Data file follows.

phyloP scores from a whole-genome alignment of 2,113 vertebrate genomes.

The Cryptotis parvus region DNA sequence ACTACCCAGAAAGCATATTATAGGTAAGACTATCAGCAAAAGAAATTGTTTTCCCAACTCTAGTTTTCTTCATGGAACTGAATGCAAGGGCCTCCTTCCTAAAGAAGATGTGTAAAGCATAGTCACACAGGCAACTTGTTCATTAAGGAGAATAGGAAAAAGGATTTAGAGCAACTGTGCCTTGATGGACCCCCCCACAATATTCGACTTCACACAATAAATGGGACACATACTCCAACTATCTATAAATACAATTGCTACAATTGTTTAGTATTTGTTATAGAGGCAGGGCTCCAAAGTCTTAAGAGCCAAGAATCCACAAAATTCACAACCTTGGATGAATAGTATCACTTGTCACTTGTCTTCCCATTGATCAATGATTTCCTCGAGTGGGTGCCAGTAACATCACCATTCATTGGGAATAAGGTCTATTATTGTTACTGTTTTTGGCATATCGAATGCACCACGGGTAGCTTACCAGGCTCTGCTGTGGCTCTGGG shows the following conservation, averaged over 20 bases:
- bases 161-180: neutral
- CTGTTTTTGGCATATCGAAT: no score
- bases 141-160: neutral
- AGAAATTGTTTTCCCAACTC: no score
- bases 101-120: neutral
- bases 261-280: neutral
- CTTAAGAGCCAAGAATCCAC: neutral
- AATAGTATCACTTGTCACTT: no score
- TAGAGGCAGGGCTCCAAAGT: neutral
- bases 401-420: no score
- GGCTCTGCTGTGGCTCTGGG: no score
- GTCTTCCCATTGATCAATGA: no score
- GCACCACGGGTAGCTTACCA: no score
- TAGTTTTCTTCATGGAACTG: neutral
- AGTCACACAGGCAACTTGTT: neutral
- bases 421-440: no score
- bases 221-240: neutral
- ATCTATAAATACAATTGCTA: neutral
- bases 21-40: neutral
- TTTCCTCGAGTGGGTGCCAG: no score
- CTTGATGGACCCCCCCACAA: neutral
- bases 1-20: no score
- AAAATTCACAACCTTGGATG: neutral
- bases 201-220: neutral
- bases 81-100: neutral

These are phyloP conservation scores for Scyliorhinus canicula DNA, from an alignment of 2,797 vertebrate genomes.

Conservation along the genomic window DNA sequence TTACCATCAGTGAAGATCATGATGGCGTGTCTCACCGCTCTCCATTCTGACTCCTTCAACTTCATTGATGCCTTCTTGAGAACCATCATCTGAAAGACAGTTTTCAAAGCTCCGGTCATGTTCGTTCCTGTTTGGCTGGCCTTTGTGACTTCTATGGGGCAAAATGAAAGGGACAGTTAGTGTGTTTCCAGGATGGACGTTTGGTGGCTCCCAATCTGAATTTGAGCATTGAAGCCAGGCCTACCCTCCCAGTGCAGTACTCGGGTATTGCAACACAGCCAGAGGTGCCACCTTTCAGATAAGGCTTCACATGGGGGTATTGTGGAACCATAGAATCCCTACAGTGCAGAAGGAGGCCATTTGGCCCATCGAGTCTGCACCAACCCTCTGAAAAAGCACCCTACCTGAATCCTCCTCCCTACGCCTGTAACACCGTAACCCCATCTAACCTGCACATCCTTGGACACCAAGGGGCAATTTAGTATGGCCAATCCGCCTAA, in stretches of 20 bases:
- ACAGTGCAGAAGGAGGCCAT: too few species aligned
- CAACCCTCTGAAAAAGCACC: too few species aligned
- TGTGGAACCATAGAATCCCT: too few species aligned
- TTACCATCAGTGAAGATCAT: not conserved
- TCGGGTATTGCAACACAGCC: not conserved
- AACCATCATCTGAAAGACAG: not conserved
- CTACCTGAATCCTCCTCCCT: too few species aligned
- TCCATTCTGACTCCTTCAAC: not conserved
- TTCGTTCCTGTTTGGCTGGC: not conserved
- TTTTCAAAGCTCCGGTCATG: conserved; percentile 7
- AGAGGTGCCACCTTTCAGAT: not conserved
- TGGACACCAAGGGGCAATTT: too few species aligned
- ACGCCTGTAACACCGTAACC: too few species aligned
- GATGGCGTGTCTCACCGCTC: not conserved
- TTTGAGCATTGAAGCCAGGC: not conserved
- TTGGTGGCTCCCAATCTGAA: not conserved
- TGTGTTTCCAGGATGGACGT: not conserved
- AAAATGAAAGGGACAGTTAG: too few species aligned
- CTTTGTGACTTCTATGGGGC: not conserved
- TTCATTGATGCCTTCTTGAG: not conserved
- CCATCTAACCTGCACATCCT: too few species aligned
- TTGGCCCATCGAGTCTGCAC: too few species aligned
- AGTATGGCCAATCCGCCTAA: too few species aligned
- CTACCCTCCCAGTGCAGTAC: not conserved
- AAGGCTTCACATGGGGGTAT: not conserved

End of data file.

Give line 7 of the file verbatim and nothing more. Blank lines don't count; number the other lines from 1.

- bases 101-120: neutral